SAHPRA stated that there is a new delivery of approximately 300 000 J&J doses “that have been cleared by the US FDA that meet the requirements and will subsequently be released and shipped to South Africa.” The expiry date of these doses have been extended, and will be ready for administration to South African teachers within days.

Vaccinations were already paused in April after reports of rare cases of blood clots. And in February, South Africa rejected over 1.5 million doses of AstraZeneca’s vaccine as it was deemed ineffective. The J&J vaccines were already facing expiry as they had been removed from long term storage.

South Africa has only vaccinated just over 1% of its population but as far as can be ascertained with limited testing in Africa is the hardest hit by COVID on the continent, with over 1.7 million recorded cases.
Source: Eyewitness News

Urgent Vaccine Call as COVID Closes Free State Schools

Photo by Mary Taylor from Pexels

As COVID cases and deaths continue to rise in the Free State, with schools being closed, it is unclear when the province’s teachers will receive their vaccinations.

The deaths of six learners, 75 teachers, and three support staff from COVID have been reported in the Free State since March 2020.

While teachers await their vaccines, COVID still claims lives in the school system – and not just older teachers and staff. Quincy Tsoenyane lost a daughter to COVID-related complications, 18 year-old Nomthandazo Ngcoyi, who was a learner at Lephola Secondary school in Welkom. Nomthandazo was one of 11 learners at the school who tested positive for COVID in May. Tsoenyane, who is a father to two surviving children, said it pains him to know that his daughter got sick at school.

According to the Department of Basic Education (DBE), Nomthandazo developed a cough at school and was tested for COVID along with other learners. On 19 May, she tested positive and was sent home to self-isolate. She died at home six days later.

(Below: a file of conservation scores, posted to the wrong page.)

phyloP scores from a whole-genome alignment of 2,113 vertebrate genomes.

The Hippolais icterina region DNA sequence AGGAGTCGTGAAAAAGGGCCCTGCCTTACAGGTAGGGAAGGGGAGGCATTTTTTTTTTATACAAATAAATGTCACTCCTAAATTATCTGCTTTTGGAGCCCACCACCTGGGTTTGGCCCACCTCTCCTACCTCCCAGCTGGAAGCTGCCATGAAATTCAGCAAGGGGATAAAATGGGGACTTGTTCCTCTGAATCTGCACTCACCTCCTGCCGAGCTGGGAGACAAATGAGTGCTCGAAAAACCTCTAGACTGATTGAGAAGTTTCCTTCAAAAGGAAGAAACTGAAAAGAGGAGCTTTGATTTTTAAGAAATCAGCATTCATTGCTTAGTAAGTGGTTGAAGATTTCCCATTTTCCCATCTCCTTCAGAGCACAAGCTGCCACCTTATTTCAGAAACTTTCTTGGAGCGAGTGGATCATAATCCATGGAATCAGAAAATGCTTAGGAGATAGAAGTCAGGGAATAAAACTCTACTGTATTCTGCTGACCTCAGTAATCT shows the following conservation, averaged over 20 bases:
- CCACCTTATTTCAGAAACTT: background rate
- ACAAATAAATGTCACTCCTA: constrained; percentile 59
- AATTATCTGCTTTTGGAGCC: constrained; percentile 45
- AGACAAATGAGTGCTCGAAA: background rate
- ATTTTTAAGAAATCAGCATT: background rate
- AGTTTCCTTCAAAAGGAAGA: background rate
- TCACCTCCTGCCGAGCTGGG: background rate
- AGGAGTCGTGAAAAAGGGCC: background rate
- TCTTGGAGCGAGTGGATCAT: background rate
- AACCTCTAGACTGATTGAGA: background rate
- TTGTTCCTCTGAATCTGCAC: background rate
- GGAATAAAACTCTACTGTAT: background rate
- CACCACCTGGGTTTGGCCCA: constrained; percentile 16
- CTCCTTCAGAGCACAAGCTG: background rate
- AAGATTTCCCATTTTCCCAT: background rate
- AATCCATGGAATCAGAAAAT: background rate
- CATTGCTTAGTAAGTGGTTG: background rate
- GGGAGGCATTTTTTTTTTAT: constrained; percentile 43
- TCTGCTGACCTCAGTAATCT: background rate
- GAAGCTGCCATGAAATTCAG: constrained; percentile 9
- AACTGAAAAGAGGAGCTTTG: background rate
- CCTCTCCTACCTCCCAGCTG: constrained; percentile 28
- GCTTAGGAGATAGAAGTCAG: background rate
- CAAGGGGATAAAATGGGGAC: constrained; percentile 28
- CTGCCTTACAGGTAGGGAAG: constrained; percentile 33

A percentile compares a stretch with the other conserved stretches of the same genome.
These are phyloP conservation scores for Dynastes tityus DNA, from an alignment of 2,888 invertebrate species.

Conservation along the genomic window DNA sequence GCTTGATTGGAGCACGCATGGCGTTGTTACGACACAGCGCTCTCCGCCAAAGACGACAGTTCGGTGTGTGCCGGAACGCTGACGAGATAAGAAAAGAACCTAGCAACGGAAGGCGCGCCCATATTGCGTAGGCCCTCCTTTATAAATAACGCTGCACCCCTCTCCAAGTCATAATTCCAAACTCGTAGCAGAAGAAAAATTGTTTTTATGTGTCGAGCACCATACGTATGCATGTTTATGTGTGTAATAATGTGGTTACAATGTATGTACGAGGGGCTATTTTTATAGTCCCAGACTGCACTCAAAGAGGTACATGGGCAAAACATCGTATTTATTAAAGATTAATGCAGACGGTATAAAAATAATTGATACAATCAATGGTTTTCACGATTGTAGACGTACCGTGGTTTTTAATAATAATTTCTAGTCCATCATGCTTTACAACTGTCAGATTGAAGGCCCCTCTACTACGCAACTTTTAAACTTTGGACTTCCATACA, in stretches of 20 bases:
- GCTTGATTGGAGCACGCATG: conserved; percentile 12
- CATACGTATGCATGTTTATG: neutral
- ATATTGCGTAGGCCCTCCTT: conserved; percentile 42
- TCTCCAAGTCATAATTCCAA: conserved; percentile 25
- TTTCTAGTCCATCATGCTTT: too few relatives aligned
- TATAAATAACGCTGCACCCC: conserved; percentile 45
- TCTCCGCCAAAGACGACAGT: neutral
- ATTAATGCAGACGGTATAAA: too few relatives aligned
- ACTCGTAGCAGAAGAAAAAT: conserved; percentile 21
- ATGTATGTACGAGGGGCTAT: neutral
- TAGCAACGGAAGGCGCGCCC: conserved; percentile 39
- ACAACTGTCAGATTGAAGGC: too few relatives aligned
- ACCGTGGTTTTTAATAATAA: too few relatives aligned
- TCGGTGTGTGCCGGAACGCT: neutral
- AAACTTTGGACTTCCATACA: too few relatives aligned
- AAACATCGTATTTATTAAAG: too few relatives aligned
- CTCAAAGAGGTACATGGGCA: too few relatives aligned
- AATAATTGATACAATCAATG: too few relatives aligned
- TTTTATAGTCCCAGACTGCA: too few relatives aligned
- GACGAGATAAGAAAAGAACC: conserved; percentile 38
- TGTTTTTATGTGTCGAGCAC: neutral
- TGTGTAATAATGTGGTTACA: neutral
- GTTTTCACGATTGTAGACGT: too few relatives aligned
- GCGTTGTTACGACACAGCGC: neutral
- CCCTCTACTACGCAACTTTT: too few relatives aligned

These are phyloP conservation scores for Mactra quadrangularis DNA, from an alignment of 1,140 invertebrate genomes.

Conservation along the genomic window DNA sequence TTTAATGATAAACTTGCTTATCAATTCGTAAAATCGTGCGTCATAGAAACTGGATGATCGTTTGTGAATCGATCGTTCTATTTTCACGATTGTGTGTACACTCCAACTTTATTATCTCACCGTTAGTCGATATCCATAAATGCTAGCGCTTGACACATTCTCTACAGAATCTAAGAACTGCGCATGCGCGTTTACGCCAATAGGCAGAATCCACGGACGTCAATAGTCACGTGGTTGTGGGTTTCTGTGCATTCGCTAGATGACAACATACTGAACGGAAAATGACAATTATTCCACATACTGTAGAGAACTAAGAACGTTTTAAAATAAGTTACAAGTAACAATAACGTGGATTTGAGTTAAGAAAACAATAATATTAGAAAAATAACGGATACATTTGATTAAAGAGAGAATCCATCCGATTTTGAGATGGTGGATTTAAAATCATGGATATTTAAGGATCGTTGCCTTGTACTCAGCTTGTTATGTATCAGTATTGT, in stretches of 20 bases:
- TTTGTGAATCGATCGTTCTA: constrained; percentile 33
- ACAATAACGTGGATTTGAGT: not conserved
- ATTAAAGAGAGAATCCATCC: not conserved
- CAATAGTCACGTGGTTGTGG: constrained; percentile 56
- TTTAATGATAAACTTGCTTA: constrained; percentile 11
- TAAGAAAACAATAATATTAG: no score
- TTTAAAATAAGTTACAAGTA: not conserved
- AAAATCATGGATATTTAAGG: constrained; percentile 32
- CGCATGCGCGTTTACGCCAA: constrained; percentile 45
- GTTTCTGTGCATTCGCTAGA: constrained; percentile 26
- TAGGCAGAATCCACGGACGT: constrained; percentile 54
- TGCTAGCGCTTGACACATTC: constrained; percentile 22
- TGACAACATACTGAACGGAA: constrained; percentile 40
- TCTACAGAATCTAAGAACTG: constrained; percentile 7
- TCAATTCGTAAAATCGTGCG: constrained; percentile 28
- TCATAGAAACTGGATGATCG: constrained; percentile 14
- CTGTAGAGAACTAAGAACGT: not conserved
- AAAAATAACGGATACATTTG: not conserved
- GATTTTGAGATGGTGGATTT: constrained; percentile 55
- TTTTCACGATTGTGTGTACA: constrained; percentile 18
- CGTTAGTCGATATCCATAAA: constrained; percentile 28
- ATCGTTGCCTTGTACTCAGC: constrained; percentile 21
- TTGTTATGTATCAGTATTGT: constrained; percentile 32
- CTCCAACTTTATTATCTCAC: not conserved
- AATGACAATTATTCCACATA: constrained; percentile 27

A rare case

Dr Cloete van Vuuren, an Infectious Disease Specialist in the Department of Internal Medicine at the University of Free State, said that Nomthandazo’s death is a rare case as it is uncommon for young people to die from the SARS-CoV-2 virus.

The DBE figures show that since March 2020, the Free State has recorded a total of 2101 positive cases among teachers in schools: 1377 among learners, and 461 among non-teaching staff. Outbreaks of COVID cases have forced several shutdowns of Free State schools.

Holding out for vaccines

As COVID numbers climb in Free State schools, teaching federations and unions are urging that teachers be vaccinated as soon as possible.

From 26 July, children from Grades R to 7 will return to in-person classes. In a media statement, the National Professional Teachers Organisation of South Africa (Naptosa) said that they are pleased to hear that the education sector will receive 500 000 doses of the Johnson & Johnson vaccine.

However, the union said they are still in limbo because the doses must still require verification by the Food and Drug Administration (FDA) and will expire on 28 July.

As of Thursday, there were 591 new COVID cases in Free State, with a new case incidence rate of 17.8 per 100 000 people.

Teachers need to protect themselves and others

Dr Kerrin Begg, Public Health Specialist in the Faculty of Health Sciences at the University of Cape Town reminded teachers that although it is understandable for them to be anxious about the vaccination, each and every person has the responsibility to educate themselves.

“Teachers need to be teaching themselves about the virus just like they do in their everyday line of work of teaching children.

“At the Colleges of Medicine of South Africa, we have produced school guidelines on measures to take to reduce the transmission of COVID in the school environment,” she said. She said that socialising outside of class was where most of the transmission took place, and that learners now no longer adhered to social distancing.

“We remind parents and teachers to remember that protecting themselves is not to be practiced during school hours only, but there are three major focal points of transmission which are before, during, and after school hours.

“Teachers need to understand that the environment of the classroom is very important. Fresh air is better than artificial air, outside is better than inside. Schools also need to continue to promote personal and physical distancing, and hygiene measures daily,” Dr Begg said.

Source: Spotlight

ImmunityBio Vaccine Trial Expanding in Western Cape